United States District Court, E.D. California
Shafak Pervez brings this action based on 42 U.S.C. §
1983 against defendants Xavier Becerra, in his official
capacity as the Attorney General of California, Brent E.
Orick, in his official capacity as the acting Chief of the
California Department of Justice Bureau of Firearms, the
California Department of Justice (“DOJ”) and
Sacramento County. Plaintiff alleges the DOJ erroneously
reported to the National Instant Criminal Background Check
System (“NICS”) that plaintiff was adjudicated
mentally defective or committed to a mental institution under
California Welfare & Institutions Code section 5250, thus
subjecting her to a lifetime firearm ban. First Am. Compl.
(“FAC”) ¶ 1, ECF No. 5. Defendants Becerra,
Orick and the DOJ (collectively, “state
defendants”) move to dismiss plaintiff's First
Amended Complaint under Federal Rules of Civil Procedure
12(b)(1) and 12(b)(6). Mot., ECF No. 12, at 1. The court held
a hearing on the matter on April 19, 2019. As explained
below, the court GRANTS the motion.
The Relevant Statutory Scheme
California Lanterman-Petris-Short Act, Cal. Welf. & Inst.
Code § 5000 et seq., established a statutory
scheme providing for the involuntary civil commitment of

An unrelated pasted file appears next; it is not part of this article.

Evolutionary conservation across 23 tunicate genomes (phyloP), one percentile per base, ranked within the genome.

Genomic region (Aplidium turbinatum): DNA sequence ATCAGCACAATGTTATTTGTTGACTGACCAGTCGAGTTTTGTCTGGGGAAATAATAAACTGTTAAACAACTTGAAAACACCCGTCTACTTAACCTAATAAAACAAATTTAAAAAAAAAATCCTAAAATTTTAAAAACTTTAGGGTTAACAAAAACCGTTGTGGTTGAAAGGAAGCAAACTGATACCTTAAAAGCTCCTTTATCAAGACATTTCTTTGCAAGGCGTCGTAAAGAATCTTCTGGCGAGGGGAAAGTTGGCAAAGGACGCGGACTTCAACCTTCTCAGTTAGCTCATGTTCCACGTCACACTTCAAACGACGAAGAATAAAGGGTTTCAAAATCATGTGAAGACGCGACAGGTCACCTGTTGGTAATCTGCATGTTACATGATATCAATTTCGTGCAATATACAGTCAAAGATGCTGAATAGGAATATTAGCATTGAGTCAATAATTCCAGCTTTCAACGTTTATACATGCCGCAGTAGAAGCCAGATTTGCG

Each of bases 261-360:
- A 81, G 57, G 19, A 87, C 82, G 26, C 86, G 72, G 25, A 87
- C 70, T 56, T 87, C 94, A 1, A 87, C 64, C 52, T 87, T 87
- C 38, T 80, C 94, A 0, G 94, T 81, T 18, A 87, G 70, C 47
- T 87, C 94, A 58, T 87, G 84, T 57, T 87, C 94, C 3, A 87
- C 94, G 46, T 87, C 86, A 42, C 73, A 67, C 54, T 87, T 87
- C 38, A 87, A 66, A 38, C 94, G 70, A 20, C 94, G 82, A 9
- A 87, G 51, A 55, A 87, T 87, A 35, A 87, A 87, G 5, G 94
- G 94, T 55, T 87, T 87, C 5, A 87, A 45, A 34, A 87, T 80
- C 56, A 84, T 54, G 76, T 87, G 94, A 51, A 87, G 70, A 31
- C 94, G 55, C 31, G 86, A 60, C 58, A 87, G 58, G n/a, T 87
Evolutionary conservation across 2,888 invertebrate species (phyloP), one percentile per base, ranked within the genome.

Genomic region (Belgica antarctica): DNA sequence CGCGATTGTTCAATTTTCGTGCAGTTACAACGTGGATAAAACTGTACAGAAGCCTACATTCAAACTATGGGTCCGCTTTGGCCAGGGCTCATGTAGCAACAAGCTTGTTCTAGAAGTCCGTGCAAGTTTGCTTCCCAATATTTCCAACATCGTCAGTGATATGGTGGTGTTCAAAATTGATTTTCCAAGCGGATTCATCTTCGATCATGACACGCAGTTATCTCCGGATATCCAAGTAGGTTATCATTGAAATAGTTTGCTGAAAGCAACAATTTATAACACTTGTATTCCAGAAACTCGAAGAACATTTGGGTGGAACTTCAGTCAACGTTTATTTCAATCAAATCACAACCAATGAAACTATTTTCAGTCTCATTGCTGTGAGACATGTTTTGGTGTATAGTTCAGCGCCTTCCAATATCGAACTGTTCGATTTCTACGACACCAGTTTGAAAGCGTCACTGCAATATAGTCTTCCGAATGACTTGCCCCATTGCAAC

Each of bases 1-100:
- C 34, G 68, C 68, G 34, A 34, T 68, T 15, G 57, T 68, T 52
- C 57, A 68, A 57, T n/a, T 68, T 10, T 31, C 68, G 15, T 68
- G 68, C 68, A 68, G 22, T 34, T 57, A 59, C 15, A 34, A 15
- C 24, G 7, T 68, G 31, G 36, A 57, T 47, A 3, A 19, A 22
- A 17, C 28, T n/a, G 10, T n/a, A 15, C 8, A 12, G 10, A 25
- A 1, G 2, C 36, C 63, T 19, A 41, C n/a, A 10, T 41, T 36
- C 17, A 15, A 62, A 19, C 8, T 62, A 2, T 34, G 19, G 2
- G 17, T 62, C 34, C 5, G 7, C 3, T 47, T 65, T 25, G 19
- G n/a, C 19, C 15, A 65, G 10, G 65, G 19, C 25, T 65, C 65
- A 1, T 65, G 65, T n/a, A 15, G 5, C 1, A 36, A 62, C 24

people with mental health disorders. See Id. §
5001. Section 5150 provides for a person, upon a finding of
probable cause, to be placed in an involuntary
seventy-two-hour hold in a psychiatric facility for
evaluation and treatment when that person is determined to be
a danger to herself or others, or is gravely disabled,
because of a mental health disorder. Id. §
5150. Under section 5250(a), a person detained for
seventy-two hours under section 5150 may be detained for up
to fourteen additional days if the staff of the facility
evaluates the person's condition and finds the person
“is, as a result of a mental disorder . . ., a danger
to others, or to himself or herself, or gravely
disabled.” Section 5150(i)(1) requires the treating
facility to notify the committed person of the right to an
attorney and a hearing before a judge if the facility decides
to hold the committed person longer than seventy-two hours.
Welfare & Institutions Code section 8103(g)(1) bars a
person certified for intensive treatment under section 5250
from owning, possessing, controlling, receiving or
purchasing, or attempting to own, possess, control, receive
or purchase, any firearm for five years after the
person's release from a mental health facility. A person
committed under section 5250, however, may request a hearing
to lift the prohibition, and may own, possess, control,
receive or purchase any firearm if a court finds the State of
California has not shown by a preponderance of the evidence
that the person would not be likely to use firearms in a safe
and lawful manner. Id. § 8103(g)(1), (4).
Although section 8103 on its face provides for only a
five-year firearm prohibition on persons subject to a section
5250 hold, it creates in effect a lifetime firearm
prohibition under federal law because of section 5250's
procedural safeguards and DOJ reporting requirements.
See 18 U.S.C. § 922(g)(4) (imposing a lifetime
firearm ban on any person “who has been adjudicated as
a mental defective” or “committed to a mental
alleges that in 2000 she voluntarily checked herself into a